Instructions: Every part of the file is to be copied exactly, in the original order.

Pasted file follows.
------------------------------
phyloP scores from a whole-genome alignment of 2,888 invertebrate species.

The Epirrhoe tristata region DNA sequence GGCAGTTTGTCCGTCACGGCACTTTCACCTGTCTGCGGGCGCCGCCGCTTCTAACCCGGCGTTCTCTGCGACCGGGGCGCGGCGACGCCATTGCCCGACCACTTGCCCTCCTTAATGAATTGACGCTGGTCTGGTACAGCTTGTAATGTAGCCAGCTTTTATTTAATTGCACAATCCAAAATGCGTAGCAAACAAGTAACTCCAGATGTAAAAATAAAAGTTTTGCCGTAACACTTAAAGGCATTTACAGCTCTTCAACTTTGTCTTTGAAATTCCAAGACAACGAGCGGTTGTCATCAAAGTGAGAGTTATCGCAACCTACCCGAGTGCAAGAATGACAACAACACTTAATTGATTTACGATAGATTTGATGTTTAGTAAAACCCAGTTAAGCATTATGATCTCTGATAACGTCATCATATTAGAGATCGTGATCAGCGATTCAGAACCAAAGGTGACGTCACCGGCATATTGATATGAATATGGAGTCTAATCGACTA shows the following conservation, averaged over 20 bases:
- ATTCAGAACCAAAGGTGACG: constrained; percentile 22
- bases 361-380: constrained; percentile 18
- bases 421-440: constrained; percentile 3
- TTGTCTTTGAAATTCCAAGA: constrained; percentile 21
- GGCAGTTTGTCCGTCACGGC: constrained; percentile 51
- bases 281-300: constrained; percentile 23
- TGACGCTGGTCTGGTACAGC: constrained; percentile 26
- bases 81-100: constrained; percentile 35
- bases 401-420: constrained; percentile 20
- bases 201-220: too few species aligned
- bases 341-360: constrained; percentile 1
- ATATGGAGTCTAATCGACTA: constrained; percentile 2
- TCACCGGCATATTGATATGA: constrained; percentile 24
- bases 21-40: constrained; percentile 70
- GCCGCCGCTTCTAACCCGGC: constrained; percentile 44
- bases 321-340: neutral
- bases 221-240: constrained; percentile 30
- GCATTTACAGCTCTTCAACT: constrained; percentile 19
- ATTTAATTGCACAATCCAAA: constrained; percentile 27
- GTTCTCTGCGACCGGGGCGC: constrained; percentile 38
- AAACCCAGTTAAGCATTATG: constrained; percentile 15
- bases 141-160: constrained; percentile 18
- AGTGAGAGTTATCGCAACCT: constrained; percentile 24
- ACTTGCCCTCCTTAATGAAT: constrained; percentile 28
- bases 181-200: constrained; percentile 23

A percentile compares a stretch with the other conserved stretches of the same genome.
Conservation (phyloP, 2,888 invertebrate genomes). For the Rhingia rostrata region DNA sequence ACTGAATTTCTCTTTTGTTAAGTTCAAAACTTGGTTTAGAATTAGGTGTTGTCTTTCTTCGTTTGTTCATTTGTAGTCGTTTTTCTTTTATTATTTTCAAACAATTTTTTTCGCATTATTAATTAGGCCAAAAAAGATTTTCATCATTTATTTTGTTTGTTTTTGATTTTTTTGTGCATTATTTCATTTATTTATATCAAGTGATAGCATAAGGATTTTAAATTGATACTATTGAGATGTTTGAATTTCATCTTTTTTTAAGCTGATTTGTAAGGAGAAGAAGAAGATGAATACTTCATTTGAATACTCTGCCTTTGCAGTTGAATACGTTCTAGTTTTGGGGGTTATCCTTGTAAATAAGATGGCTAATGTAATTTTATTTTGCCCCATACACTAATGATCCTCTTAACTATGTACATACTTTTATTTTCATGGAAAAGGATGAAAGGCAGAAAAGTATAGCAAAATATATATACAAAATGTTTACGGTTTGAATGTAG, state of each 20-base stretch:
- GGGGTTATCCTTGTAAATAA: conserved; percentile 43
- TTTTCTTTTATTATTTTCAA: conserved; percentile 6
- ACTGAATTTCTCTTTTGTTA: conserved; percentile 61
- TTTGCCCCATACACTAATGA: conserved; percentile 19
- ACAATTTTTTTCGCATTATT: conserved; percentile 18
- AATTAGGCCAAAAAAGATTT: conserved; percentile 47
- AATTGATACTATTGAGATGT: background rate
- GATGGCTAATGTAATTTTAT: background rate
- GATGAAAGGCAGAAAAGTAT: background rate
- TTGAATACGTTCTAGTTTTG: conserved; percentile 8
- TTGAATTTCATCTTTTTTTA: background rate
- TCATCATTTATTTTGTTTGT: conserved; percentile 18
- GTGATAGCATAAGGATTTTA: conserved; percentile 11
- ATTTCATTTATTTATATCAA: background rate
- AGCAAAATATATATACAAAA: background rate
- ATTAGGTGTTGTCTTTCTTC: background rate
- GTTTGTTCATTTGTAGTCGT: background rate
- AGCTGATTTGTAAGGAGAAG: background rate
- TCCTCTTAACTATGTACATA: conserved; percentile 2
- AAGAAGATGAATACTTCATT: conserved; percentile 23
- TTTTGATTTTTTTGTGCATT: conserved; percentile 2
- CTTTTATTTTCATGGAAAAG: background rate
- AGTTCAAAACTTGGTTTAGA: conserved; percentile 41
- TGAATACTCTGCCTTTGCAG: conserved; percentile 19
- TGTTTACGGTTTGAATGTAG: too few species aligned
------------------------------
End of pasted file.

phyloP scores from a whole-genome alignment of 2,888 invertebrate species.

The Epirrhoe tristata region DNA sequence GGCAGTTTGTCCGTCACGGCACTTTCACCTGTCTGCGGGCGCCGCCGCTTCTAACCCGGCGTTCTCTGCGACCGGGGCGCGGCGACGCCATTGCCCGACCACTTGCCCTCCTTAATGAATTGACGCTGGTCTGGTACAGCTTGTAATGTAGCCAGCTTTTATTTAATTGCACAATCCAAAATGCGTAGCAAACAAGTAACTCCAGATGTAAAAATAAAAGTTTTGCCGTAACACTTAAAGGCATTTACAGCTCTTCAACTTTGTCTTTGAAATTCCAAGACAACGAGCGGTTGTCATCAAAGTGAGAGTTATCGCAACCTACCCGAGTGCAAGAATGACAACAACACTTAATTGATTTACGATAGATTTGATGTTTAGTAAAACCCAGTTAAGCATTATGATCTCTGATAACGTCATCATATTAGAGATCGTGATCAGCGATTCAGAACCAAAGGTGACGTCACCGGCATATTGATATGAATATGGAGTCTAATCGACTA shows the following conservation, averaged over 20 bases:
- ATTCAGAACCAAAGGTGACG: constrained; percentile 22
- bases 361-380: constrained; percentile 18
- bases 421-440: constrained; percentile 3
- TTGTCTTTGAAATTCCAAGA: constrained; percentile 21
- GGCAGTTTGTCCGTCACGGC: constrained; percentile 51
- bases 281-300: constrained; percentile 23
- TGACGCTGGTCTGGTACAGC: constrained; percentile 26
- bases 81-100: constrained; percentile 35
- bases 401-420: constrained; percentile 20
- bases 201-220: too few species aligned
- bases 341-360: constrained; percentile 1
- ATATGGAGTCTAATCGACTA: constrained; percentile 2
- TCACCGGCATATTGATATGA: constrained; percentile 24
- bases 21-40: constrained; percentile 70
- GCCGCCGCTTCTAACCCGGC: constrained; percentile 44
- bases 321-340: neutral
- bases 221-240: constrained; percentile 30
- GCATTTACAGCTCTTCAACT: constrained; percentile 19
- ATTTAATTGCACAATCCAAA: constrained; percentile 27
- GTTCTCTGCGACCGGGGCGC: constrained; percentile 38
- AAACCCAGTTAAGCATTATG: constrained; percentile 15
- bases 141-160: constrained; percentile 18
- AGTGAGAGTTATCGCAACCT: constrained; percentile 24
- ACTTGCCCTCCTTAATGAAT: constrained; percentile 28
- bases 181-200: constrained; percentile 23

A percentile compares a stretch with the other conserved stretches of the same genome.
Conservation (phyloP, 2,888 invertebrate genomes). For the Rhingia rostrata region DNA sequence ACTGAATTTCTCTTTTGTTAAGTTCAAAACTTGGTTTAGAATTAGGTGTTGTCTTTCTTCGTTTGTTCATTTGTAGTCGTTTTTCTTTTATTATTTTCAAACAATTTTTTTCGCATTATTAATTAGGCCAAAAAAGATTTTCATCATTTATTTTGTTTGTTTTTGATTTTTTTGTGCATTATTTCATTTATTTATATCAAGTGATAGCATAAGGATTTTAAATTGATACTATTGAGATGTTTGAATTTCATCTTTTTTTAAGCTGATTTGTAAGGAGAAGAAGAAGATGAATACTTCATTTGAATACTCTGCCTTTGCAGTTGAATACGTTCTAGTTTTGGGGGTTATCCTTGTAAATAAGATGGCTAATGTAATTTTATTTTGCCCCATACACTAATGATCCTCTTAACTATGTACATACTTTTATTTTCATGGAAAAGGATGAAAGGCAGAAAAGTATAGCAAAATATATATACAAAATGTTTACGGTTTGAATGTAG, state of each 20-base stretch:
- GGGGTTATCCTTGTAAATAA: conserved; percentile 43
- TTTTCTTTTATTATTTTCAA: conserved; percentile 6
- ACTGAATTTCTCTTTTGTTA: conserved; percentile 61
- TTTGCCCCATACACTAATGA: conserved; percentile 19
- ACAATTTTTTTCGCATTATT: conserved; percentile 18
- AATTAGGCCAAAAAAGATTT: conserved; percentile 47
- AATTGATACTATTGAGATGT: background rate
- GATGGCTAATGTAATTTTAT: background rate
- GATGAAAGGCAGAAAAGTAT: background rate
- TTGAATACGTTCTAGTTTTG: conserved; percentile 8
- TTGAATTTCATCTTTTTTTA: background rate
- TCATCATTTATTTTGTTTGT: conserved; percentile 18
- GTGATAGCATAAGGATTTTA: conserved; percentile 11
- ATTTCATTTATTTATATCAA: background rate
- AGCAAAATATATATACAAAA: background rate
- ATTAGGTGTTGTCTTTCTTC: background rate
- GTTTGTTCATTTGTAGTCGT: background rate
- AGCTGATTTGTAAGGAGAAG: background rate
- TCCTCTTAACTATGTACATA: conserved; percentile 2
- AAGAAGATGAATACTTCATT: conserved; percentile 23
- TTTTGATTTTTTTGTGCATT: conserved; percentile 2
- CTTTTATTTTCATGGAAAAG: background rate
- AGTTCAAAACTTGGTTTAGA: conserved; percentile 41
- TGAATACTCTGCCTTTGCAG: conserved; percentile 19
- TGTTTACGGTTTGAATGTAG: too few species aligned